In respect of the Annual Report by the Judicial Complaints Reviewer (JCR) for the period 1 September 2013 to 31 August 2014, the Report is now on the JCR website. It was sent in draft to the Lord President prior to publication.
Finally, I have undertaken to publish my own register of interests on my website. Currently in addition to my appointment as JCR for which I am paid a daily fee of £213 over a restricted number of days annually, I am a non- executive director of Registry Trust Ltd a not- for-profit company based in London (fee of £8,200 paid for 10 days work a year), I am a Scottish Trustee of Stepchange Debt Charity (unpaid), a Scottish Ambassador for Tomorrow’s People a charity that works with disadvantage young people to find employment (unpaid). For each body I am required to provide regular updates of my interests. I am a member of the English Speaking Union Scotland and the Scottish Dachshund club. I make a monthly payments in support of Cancer Research, the RSPB and the SSPCA.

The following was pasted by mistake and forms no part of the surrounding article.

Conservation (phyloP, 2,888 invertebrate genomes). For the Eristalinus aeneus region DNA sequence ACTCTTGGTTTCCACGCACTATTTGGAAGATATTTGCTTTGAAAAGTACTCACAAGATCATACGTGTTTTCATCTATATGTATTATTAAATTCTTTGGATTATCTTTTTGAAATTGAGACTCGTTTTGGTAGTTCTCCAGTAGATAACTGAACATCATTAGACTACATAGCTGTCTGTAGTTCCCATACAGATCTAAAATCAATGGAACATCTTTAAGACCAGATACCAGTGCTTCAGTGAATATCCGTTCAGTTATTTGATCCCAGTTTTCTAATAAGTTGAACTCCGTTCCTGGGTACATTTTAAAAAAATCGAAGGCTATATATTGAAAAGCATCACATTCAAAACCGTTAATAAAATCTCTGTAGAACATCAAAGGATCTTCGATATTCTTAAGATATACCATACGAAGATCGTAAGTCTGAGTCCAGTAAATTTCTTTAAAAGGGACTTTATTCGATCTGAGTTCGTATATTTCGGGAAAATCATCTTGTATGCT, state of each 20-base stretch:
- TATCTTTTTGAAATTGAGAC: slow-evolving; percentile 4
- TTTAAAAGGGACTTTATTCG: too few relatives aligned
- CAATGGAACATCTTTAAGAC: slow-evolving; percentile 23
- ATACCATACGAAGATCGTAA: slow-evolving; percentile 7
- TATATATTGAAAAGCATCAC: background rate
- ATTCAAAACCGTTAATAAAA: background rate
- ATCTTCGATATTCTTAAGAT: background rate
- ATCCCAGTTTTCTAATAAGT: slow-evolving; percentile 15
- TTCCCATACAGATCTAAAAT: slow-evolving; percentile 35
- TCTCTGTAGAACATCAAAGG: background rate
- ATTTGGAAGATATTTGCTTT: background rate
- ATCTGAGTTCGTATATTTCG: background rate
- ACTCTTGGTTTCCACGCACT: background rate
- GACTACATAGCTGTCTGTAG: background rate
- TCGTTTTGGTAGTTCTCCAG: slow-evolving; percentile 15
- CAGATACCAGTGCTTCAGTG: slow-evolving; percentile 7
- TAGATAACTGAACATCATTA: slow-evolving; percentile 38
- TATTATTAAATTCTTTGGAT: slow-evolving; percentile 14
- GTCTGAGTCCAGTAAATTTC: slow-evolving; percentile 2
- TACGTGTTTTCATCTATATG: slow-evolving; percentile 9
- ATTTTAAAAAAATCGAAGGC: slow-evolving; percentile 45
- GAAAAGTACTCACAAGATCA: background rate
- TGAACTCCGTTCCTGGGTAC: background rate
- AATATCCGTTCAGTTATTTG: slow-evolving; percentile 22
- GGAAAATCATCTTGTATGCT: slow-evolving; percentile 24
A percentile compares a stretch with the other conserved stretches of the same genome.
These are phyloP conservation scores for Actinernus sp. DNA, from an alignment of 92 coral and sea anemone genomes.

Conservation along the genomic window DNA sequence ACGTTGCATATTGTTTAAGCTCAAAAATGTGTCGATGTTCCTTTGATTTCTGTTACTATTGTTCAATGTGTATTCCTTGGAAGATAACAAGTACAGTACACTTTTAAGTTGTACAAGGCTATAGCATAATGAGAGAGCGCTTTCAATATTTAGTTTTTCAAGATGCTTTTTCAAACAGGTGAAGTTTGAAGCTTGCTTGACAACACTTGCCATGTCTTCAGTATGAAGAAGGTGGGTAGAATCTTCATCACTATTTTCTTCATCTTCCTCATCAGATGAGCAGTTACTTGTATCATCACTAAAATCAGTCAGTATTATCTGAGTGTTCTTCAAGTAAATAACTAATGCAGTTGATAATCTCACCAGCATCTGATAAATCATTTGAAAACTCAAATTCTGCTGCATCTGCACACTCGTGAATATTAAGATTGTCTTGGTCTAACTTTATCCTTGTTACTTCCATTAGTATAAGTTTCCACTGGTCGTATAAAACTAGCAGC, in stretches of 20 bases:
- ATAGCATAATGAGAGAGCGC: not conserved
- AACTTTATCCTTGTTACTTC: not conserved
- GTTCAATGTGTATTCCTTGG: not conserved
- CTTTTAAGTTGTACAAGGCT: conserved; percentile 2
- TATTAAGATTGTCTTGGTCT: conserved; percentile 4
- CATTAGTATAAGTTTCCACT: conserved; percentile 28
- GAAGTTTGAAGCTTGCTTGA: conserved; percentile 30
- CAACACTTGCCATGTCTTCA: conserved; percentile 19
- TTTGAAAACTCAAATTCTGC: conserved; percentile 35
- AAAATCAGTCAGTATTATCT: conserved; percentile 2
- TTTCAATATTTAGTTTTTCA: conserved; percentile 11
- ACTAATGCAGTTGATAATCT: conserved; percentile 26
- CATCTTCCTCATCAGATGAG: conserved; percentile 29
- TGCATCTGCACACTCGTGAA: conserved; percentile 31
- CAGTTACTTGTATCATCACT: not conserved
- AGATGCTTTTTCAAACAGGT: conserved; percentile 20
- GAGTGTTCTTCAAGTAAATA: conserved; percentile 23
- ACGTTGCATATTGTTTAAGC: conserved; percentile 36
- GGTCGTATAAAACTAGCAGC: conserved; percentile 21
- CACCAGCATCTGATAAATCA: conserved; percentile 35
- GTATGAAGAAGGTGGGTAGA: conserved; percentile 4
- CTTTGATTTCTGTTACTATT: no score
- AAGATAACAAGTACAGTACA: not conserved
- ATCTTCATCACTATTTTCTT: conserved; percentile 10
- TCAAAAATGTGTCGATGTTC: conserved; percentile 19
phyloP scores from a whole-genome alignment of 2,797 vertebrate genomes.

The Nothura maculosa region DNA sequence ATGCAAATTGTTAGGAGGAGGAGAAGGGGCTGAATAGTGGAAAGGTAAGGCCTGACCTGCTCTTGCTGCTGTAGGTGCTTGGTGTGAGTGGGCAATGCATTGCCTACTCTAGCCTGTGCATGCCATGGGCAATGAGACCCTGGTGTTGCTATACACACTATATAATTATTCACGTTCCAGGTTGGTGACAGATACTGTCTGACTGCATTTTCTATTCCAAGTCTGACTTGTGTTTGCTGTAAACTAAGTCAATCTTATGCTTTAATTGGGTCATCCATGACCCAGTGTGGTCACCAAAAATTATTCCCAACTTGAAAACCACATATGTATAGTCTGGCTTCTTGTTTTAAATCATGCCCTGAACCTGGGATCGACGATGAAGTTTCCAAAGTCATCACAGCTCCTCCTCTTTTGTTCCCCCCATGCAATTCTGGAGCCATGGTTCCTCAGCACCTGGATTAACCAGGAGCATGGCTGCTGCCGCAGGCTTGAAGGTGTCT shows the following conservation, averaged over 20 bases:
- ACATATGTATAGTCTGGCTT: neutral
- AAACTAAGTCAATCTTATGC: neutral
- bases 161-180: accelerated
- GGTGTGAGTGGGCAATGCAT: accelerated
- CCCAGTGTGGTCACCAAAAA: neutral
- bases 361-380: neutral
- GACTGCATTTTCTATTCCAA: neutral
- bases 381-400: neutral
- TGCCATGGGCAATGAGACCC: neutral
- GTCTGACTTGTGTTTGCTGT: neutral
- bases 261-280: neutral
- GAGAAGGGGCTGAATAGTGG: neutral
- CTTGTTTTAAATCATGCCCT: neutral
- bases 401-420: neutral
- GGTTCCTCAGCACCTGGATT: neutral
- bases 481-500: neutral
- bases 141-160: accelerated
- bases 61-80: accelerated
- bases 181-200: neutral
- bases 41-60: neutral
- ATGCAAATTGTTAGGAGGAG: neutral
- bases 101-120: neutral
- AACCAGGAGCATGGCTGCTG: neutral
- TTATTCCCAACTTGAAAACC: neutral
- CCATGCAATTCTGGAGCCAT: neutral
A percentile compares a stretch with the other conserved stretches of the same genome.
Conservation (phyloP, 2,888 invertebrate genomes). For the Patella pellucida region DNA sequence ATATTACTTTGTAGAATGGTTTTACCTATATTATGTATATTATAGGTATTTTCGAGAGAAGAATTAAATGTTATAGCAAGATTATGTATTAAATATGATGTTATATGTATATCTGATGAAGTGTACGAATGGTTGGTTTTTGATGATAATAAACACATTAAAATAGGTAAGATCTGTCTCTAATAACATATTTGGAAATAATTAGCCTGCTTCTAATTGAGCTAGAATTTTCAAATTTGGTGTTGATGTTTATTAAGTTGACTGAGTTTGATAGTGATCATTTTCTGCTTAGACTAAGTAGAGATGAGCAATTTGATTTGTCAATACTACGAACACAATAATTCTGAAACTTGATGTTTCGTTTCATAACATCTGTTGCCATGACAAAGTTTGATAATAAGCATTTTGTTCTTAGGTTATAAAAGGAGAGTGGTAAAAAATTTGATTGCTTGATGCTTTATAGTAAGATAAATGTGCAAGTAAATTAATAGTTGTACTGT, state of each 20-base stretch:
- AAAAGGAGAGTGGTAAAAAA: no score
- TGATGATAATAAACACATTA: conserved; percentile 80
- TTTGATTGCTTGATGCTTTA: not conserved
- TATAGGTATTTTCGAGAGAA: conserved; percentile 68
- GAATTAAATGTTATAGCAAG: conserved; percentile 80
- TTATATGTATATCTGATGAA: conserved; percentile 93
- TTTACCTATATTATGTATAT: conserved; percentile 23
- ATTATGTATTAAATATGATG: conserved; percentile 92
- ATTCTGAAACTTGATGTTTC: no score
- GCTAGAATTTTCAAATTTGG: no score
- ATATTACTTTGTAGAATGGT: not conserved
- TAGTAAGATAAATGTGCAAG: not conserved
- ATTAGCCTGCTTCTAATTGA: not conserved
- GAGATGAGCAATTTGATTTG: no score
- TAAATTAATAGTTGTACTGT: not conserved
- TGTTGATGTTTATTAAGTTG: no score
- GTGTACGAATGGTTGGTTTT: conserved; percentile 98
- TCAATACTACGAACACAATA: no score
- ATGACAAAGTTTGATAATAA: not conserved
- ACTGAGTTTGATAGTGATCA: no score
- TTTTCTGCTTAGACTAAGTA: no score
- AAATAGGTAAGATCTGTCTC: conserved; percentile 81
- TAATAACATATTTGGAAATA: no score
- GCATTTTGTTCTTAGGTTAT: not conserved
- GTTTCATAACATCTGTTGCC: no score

I hope this is helpful in the Committee’s on going consideration of petition PE1458.
While Scotland’s top judge continues to oppose the creation of a register of interests, MSPs held a debate in the Scottish Parliament’s main chamber on Thursday 7 October 2014. The debate resulted in cross party support for the proposal. MSPs overwhelmingly supported motion S4M-11078 – in the name of Public Petitions Convener David Stewart MSP on petition PE1458, urging the Scottish Government to give further consideration to a register of interests for judges.
The parliamentary debate was reported by Diary of Injustice along with video coverage here: TRANSPARENCY TIME: Top judge & Scottish Government told to rethink refusal on declarations of judges as Holyrood MSPs support calls to create a register of judicial interests. The coverage of individual MSPs who spoke in the debate along with video footage & the official record, is here: Debating the Judges
Previous articles on the lack of transparency within Scotland’s judiciary, investigations by Diary of Injustice including reports from the media, and video footage of debates at the Scottish Parliament’s Public Petitions Committee can be found here : A Register of Interests for Scotland’s Judiciary